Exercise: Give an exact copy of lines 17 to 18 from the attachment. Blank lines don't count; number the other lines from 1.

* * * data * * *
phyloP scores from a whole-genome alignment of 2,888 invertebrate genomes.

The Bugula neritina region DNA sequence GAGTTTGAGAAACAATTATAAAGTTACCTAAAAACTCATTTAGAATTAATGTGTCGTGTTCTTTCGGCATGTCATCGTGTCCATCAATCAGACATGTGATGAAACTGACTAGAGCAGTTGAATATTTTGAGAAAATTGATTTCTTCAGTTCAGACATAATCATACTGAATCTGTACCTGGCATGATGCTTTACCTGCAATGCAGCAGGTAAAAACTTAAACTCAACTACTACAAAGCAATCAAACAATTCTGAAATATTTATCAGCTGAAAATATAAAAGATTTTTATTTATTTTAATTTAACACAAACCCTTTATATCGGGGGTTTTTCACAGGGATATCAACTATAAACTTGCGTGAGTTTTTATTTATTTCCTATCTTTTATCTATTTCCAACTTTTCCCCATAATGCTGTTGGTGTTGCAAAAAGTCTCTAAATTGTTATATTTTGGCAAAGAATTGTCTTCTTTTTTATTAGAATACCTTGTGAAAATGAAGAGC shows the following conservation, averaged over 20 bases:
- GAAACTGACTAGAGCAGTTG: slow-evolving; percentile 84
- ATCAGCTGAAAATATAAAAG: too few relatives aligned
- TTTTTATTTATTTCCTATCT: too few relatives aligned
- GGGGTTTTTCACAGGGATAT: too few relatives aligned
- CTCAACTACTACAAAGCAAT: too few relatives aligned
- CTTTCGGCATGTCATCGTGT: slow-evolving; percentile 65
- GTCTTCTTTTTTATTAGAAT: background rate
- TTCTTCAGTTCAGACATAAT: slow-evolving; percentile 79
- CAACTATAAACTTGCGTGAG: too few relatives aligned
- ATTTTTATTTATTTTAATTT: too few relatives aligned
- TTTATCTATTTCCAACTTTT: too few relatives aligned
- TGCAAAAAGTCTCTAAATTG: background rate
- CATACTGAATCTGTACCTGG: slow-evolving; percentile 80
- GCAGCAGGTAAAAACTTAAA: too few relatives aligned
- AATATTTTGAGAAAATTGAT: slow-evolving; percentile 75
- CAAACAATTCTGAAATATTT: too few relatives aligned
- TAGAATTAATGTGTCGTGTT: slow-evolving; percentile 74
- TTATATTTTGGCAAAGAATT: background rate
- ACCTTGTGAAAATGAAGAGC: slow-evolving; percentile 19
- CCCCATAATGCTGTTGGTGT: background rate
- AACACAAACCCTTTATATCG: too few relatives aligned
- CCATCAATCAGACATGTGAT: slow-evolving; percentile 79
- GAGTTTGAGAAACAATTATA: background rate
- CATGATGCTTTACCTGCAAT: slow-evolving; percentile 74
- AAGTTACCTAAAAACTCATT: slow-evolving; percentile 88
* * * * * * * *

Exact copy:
- AATATTTTGAGAAAATTGAT: slow-evolving; percentile 75
- CAAACAATTCTGAAATATTT: too few relatives aligned